'We are not amused.'
Henceforth within this article, the 'Royal we' shall apply, to refer to myself and every other right-minded citizen of 'la belle France'. Right-minded? Well, definitely right of centre, but not intentionally so; the alternative being too horrible to contemplate; Le Pen definitely being mightier than the sword.
'We are on strike.'
BBC headlines read 'France hit by massive strike'. 'France faces strike paralysis.' All this sounds pretty serious, so when I read this I thought perhaps a trip into town was called for.
As I wander past the binbags (dustmen) and past the bus stop (not much point in waiting) I pass a jolly lady delivering letters. This bodes well for my prospects of extracting money from La Poste (the only financial institution willing to accept me as a customer). She confirms that La Poste is in fact 'ouvert'; to what extent remains to be seen. You have to understand that disruption, rather than total anarchy is the name of the game here, so far at least.
The doors open; this is a good sign. There is a queue, this is normal, one of the more unwelcome British imports.
There are two robed ladies ululating loudly in the corner. This is not a good omen. I 'tatakallum Arabi'; I fully understand it means 'no money' and am not a happy camper. My beaming smile, Socialist Workers International Membership card and empty purse prove utterly futile. I exit, euroless, though my punchline of 'Vive la bloody France' does at least provide some amusement for the downtrodden masses all this is supposed to benefit.
I need some sort of chemical prop by now; the bars appear to be open and I have managed to collar a genuine Froggy friend and persuade him to explain the political ins and outs of all this over a drink. (He's paying, of course as, in theory at least, he is richer than me, therefore I am exploited ) So I go scuttling off to find some ciggies.
QUELLE HORREUR! The Tabac is shut!!!!
It suddenly strikes home that what I am experiencing is of immense importance.
'Nous sommes en grève.'
'We are on strike.'
The only response possible is Merde; putain!'; which loosely means 'Oh, bother! Fiddlesticks! What a dashed inconvenience!'
I decide to find out just why we are on strike.
Old people should always be treated with forbearance and kindness. Increasing infirmities sometimes render them over-sensitive and querulous, and every effort should be made to provide them with some light handicraft, so that they may be encouraged to feel themselves a help rather than a hindrance.
I think most reasonable people would agree with that and I would assume that it would be considered fairly kind to provide them with a little bit of money to help them to perhaps purchase:
'A little whisky in hot water or milk, at bedtime, helps to promote sleep.Stimulants are beneficial in strictly moderate quantities.'
Well, yes, quite. We can't have Granny zooming round the block on her zimmer frame breaking the speed limits can we? Probably with a CD player blasting out 'My Generation'; having proved that 'Hope I die before I get old' seems to have been replaced by 'When I'm 64'.
That, of course, is what all the fuss is about, the bloody baby boomers seem to have survived (for the most part) gratuitous sex, drugs and rock 'n roll and be with society still, someone now has to pay for all this.'We are on strike.'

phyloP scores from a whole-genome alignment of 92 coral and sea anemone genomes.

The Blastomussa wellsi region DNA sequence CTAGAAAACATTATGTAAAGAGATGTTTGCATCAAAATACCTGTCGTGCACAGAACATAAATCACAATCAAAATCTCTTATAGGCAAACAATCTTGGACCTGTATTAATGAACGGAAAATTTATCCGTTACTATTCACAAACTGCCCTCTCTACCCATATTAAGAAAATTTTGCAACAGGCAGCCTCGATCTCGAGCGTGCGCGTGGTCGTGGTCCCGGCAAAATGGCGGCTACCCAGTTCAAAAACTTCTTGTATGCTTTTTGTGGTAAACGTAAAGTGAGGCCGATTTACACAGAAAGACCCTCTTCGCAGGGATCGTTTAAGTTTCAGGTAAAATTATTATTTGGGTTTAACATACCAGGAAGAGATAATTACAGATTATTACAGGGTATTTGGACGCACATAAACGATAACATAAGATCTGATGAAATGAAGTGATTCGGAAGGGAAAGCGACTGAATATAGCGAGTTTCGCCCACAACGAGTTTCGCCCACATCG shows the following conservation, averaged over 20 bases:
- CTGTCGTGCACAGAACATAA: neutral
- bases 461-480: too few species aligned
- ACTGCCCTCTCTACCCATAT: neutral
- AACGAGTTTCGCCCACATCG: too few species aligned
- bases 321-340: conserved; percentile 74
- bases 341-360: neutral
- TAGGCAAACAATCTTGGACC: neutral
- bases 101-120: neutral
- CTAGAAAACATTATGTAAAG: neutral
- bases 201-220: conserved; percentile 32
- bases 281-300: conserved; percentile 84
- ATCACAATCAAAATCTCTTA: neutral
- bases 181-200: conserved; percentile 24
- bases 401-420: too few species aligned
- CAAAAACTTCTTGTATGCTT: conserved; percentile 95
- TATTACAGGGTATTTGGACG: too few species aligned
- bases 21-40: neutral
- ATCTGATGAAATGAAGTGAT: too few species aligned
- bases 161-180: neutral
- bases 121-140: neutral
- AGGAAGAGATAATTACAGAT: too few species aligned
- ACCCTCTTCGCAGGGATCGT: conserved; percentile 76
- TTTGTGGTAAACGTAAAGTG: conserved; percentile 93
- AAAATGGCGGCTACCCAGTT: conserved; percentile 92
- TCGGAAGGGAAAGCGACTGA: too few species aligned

This is precisely why we are on strike. 'We' for the most part (at least two thirds of the population of France) seem to feel that making people pay for at least 40 years into a pension scheme if they are to have any chance whatsoever of surviving after a lifetime's work is possibly not behaving with forbearance and kindness.
So, what to do with all these querulous old people then?
*Blinding flash of inspiration time*
Give them all a computer, that'll keep the little dears happy! At the moment, 62% of Brits have tried the net, but only 15% of those are aged 65+. However, Age Concern is offering free internet taster sessions in an attempt to increase this percentage.
This could be dangerous. If you take Members of Parliament for example (most people wouldn't, granted, but I suppose someone has to); only half of those aged 20 to 35 years have their own website, whereas three-quarters of wrinkly MP's over 65 do. Mind you, the poor dears really don't have much idea what the job involves; one in four of them receive more than 25 emails PER WEEK !!!! Never mind, 40% of them don't bother responding for at least a fortnight.
I'm all for radical solutions myself. The Home of Today has some excellent advice on what to do with all these old cocks:
'Electrifying the Grandfather: with pendulum and weights being no longer required... the bottom... can be turned into a cupboard to hold bottles of wine and spirits. An interesting, though not especially beautiful, clock, is the large, black-faced, gilt-figured 'Act of Parliament' timepiece.
Yes. As for what to put into those bottles, if you are looking for something ancient to pop into Grandad's milk, our good friend The Hon Wm (Cocktail) Boothby gives this advice for adulteration and ageing of whiskey:
'To each barrel of whiskey, add three-quarters of a gallon of prune-juice (a concoction made of steamed prunes, blood, spirits and sugar.)'
I shall leave you with one of the most poignant pages of 'Cours d' Anglais'. Page 51 introduces Old Joe; if this doesn't stir up the urge to strike, nothing will:
'Old Joe goes to the window. Old Joe on the road. Old Joe in the snow. It is cold.'